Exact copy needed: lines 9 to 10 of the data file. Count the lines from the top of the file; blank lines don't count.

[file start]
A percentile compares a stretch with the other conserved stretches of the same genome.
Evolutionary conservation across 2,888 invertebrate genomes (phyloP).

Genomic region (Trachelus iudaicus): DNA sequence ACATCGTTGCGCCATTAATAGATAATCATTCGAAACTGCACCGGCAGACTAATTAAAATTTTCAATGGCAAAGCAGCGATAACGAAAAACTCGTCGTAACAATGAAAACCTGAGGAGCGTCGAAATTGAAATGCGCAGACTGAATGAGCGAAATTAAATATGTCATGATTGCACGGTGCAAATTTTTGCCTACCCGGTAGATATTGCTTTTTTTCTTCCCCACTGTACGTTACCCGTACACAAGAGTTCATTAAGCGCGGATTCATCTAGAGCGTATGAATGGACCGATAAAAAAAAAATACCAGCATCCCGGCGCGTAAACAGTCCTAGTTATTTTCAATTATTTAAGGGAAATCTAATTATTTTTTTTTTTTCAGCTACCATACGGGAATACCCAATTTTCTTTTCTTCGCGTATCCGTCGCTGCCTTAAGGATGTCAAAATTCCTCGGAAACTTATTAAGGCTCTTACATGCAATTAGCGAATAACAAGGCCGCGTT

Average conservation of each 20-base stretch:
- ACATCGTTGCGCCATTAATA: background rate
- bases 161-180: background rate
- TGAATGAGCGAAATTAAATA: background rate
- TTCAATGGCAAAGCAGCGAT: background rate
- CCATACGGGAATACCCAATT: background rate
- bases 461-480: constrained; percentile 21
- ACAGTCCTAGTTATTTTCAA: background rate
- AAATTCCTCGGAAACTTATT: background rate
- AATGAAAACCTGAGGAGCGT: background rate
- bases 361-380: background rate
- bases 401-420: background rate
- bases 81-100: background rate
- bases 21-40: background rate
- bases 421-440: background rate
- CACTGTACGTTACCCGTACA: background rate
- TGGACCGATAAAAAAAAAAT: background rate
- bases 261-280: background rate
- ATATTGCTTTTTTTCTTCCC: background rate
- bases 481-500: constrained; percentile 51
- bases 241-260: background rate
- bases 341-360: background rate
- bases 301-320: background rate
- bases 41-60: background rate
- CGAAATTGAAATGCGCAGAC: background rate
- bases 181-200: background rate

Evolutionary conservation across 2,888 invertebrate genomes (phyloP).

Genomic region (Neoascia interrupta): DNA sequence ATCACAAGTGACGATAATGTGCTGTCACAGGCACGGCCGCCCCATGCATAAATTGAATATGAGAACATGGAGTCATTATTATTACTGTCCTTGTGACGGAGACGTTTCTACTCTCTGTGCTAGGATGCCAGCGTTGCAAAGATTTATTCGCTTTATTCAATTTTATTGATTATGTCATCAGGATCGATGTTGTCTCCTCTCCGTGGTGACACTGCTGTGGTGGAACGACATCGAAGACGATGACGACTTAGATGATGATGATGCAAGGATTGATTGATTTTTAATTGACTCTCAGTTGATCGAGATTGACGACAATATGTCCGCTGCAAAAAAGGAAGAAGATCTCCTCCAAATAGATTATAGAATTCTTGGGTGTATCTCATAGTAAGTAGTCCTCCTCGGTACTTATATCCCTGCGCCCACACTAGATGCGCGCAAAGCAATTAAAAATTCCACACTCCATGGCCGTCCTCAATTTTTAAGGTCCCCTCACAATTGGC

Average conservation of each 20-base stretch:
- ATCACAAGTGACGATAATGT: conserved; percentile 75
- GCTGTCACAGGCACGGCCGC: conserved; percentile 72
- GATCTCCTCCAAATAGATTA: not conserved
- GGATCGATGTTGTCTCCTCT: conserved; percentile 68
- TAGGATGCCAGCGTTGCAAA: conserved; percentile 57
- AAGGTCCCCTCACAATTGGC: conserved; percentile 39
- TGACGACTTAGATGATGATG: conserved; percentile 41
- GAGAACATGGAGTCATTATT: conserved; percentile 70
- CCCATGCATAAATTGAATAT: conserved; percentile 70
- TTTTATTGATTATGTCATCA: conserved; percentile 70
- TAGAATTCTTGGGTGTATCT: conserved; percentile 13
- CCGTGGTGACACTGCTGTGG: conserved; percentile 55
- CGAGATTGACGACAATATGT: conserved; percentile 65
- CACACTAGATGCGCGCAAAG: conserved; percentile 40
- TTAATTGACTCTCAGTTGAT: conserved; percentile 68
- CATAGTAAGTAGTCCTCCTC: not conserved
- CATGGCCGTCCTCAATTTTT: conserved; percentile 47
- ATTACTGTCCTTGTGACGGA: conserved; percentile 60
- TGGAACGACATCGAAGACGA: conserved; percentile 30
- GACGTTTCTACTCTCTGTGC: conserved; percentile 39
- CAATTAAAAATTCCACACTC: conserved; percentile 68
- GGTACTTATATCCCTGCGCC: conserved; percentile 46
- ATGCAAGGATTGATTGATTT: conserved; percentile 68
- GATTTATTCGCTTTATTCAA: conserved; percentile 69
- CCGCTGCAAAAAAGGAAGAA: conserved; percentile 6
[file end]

- CCATACGGGAATACCCAATT: background rate
- bases 461-480: constrained; percentile 21